Sahota interweaves the stories of three people whose reasons for emigrating are as individual as they are. Both Avtar and Randeep are from Indian Sikh families that might be characterised as lower-middle-class. Avtar’s father has his own small business – a shawl shop – and Randeep’s father works for the government. Both boys are educated and Avtar, in particular, is smart and motivated. But with employment hard to come by and no social security net to fall back on, it doesn’t take much to make leaving the country seem like the only option. Avtar loses his job, his father’s business is failing and he has high hopes of earning enough to marry Lakhpreet, his girlfriend-on-the-sly. Randeep’s family’s finances fall apart after his father has a psychological breakdown; their only hope of maintaining a respectable lifestyle is for their eldest son to take his chances abroad.

For Tochi, the situation is very different. He is what used to be called an “untouchable” and, although people now use euphemisms (“scheduled”, or chamaar), the taboo remains as strong as ever. He comes to Britain not so much for financial reasons – although he is the poorest of the lot – but to escape the prejudice that killed his father, mother and pregnant sister.

Tying these disparate stories together is the book’s most intriguing character, Narinder, a British Sikh woman who comes to believe that it is her spiritual calling to rescue a desperate Indian by “visa marriage”. Narinder’s progress, from the very limited horizons for an obedient young woman to a greater sense of herself as an active participant in her destiny, reminded me of Nazneen, the protagonist in Monica Ali’s Brick Lane. But Narinder is a more thoughtful character and here the Hollywood-style journey of personal liberation is tempered by a recognition of the powerful bonds of tradition and family.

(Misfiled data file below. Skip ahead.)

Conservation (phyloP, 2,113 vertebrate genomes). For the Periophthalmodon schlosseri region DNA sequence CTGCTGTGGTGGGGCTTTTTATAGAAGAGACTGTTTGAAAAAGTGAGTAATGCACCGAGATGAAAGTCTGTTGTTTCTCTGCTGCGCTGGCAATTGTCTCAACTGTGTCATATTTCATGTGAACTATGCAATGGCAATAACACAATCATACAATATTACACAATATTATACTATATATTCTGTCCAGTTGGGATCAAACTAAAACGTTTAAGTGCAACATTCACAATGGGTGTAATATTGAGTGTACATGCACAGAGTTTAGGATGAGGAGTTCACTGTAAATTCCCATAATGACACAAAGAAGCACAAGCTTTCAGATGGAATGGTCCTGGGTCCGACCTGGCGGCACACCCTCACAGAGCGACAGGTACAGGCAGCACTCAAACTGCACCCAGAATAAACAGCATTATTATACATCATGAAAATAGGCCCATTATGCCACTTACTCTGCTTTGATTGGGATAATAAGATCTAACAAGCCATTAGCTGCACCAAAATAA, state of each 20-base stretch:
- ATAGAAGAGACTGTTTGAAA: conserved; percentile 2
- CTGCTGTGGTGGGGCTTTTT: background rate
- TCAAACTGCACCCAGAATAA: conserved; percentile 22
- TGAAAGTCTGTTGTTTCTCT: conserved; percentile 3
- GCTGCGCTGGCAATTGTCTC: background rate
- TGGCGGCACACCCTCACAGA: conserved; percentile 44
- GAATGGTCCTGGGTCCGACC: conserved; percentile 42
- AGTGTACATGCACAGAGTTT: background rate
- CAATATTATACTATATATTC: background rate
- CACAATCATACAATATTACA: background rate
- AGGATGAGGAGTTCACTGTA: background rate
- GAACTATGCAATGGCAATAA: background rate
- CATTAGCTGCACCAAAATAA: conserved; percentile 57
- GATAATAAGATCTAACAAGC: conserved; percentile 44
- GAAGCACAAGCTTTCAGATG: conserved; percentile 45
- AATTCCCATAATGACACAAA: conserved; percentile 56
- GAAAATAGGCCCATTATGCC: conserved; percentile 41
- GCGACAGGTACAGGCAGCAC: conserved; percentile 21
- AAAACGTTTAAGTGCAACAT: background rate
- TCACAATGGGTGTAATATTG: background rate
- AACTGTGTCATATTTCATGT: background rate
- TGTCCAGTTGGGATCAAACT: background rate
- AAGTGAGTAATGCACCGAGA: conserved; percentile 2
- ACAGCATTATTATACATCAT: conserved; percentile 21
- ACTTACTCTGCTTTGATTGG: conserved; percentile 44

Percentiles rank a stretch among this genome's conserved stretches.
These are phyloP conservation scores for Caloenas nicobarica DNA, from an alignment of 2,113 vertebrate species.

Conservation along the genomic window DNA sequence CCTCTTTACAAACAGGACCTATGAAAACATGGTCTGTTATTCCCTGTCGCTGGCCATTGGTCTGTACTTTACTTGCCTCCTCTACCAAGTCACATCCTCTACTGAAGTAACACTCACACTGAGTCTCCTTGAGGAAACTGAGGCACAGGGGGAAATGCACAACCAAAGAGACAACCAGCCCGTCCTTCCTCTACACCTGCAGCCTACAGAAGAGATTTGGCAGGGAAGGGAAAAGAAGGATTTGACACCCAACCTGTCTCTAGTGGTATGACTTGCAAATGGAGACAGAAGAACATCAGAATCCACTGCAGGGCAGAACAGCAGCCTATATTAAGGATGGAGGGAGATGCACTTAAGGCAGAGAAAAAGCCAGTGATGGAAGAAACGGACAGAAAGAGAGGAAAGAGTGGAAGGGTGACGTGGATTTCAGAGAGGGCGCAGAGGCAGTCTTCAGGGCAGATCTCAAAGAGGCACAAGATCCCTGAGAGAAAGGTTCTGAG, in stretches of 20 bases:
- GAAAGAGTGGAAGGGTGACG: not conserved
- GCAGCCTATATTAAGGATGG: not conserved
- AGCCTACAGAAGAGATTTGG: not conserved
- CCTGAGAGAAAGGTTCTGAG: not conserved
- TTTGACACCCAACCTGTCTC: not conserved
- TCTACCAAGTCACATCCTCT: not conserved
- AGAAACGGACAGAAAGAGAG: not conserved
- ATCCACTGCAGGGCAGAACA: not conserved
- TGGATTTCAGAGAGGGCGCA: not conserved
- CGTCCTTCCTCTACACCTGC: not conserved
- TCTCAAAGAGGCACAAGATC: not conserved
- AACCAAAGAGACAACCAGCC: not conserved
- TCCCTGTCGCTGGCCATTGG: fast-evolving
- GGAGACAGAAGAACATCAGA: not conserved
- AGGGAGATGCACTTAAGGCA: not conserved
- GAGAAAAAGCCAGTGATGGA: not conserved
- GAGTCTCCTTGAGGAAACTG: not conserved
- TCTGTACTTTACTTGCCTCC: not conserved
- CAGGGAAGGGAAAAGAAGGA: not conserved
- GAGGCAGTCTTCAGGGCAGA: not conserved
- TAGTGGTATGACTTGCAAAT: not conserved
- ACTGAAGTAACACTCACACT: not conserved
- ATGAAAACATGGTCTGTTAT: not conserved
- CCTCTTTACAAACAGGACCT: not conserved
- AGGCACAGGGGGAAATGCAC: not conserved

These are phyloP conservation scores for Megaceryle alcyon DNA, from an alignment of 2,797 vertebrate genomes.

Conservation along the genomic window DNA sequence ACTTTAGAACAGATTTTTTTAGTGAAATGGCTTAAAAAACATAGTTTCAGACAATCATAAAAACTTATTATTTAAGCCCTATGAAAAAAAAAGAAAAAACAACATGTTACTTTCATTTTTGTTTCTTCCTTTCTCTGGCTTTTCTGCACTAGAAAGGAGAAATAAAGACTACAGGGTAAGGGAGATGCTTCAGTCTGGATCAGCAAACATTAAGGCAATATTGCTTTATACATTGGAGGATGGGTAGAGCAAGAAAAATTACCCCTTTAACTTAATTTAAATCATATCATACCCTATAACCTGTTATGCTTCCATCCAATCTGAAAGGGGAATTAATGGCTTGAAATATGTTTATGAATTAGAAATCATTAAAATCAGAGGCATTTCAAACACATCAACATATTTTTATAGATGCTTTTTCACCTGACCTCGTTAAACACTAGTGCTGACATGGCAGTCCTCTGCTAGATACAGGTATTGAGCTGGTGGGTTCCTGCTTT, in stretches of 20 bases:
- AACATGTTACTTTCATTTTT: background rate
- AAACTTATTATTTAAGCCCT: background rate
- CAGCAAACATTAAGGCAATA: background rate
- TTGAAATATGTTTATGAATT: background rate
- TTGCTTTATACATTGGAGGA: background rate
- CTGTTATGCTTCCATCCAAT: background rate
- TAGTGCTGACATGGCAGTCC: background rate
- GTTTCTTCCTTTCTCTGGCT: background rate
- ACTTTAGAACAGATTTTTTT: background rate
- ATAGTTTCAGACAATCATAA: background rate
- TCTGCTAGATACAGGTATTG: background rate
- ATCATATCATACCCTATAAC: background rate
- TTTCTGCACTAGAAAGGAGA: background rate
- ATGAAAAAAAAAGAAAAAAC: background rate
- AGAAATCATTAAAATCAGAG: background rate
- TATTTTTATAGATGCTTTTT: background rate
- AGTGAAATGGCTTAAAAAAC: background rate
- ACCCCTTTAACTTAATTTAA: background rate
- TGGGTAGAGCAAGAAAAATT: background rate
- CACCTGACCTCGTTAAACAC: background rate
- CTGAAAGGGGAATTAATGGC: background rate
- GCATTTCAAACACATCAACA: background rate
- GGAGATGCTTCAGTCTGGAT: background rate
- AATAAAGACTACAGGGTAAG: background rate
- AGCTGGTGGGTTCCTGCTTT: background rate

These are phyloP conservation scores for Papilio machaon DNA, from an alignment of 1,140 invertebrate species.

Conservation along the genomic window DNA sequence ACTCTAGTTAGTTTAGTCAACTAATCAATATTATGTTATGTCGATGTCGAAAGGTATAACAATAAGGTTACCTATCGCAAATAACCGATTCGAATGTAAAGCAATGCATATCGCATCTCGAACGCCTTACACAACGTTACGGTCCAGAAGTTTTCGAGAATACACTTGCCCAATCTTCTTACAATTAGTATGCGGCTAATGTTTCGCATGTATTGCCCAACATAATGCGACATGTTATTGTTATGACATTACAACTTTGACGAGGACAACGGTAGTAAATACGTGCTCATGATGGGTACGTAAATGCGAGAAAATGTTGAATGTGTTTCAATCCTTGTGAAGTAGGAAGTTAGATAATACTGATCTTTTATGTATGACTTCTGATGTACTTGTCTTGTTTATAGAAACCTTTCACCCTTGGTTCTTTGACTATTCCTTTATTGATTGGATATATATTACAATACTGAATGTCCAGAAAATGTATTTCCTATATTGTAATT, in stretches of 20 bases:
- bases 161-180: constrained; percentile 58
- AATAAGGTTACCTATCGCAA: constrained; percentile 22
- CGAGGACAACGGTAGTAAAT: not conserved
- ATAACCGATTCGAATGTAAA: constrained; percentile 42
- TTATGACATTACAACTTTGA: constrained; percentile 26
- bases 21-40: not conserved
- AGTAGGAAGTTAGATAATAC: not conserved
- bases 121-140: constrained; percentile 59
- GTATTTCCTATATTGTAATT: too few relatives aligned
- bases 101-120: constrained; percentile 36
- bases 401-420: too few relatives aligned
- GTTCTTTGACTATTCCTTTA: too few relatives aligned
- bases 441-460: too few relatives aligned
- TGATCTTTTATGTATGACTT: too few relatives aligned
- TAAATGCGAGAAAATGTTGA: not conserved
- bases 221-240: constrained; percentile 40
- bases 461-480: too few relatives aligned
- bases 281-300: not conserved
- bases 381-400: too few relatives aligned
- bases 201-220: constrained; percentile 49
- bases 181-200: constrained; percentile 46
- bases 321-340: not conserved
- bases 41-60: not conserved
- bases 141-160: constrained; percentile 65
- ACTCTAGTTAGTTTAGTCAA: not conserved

Once in Britain, Avtar, Randeep and Tochi enter a world of gangmasters, slum accommodation and zero job security, with an ever-present fear of “raids” by immigration officers. They work in fried chicken shops, down sewers, on building sites and cleaning nightclubs. Health care is off-limits for fear of immigration checks. Food is basic and the only charity comes from the gurdwara, or Sikh temple, which provides help in emergencies.

Avtar and Randeep struggle to send money back home while living in poverty and squalor that their families could barely imagine (at one point, Randeep notes with understandable bitterness that his mother has used his hard-earned contributions to buy herself a string of pearls). In the meantime, their desperation leads them to increasingly morally repellent behaviour, from selfishness to stealing and worse. Even if they do eventually find a measure of economic stability in Britain, they have done so at the cost of their better selves.

It has been pointed out that the novels on the Man Booker shortlist this year are even more depressing than usual and The Year of the Runaways certainly won’t have raised the laugh count. At times I had to put it down for a while, overwhelmed by tragedy after tragedy. It was the quality of Sahota’s prose and perceptions that brought me back. He is a wonderfully subtle writer who makes what he leaves unsaid as important as the words on the page. A wise and compassionate observer of humanity, he has gone to some dark places – places we would all rather not think about – to bring us this book. Whether we are prepared to extend a measure of his wisdom and compassion to real immigrants, in the real world, is another question.

“The Year of the Runaways” by Sunjeev Sahota is published by Picador (480pp, £14.99)

Alice O'Keeffe is an award-winning journalist and former arts editor of the New Statesman. She now works as a freelance writer and looks after two young children. You can find her on Twitter as @AliceOKeeffe.

This article first appeared in the 08 October 2015 issue of the New Statesman, Putin vs Isis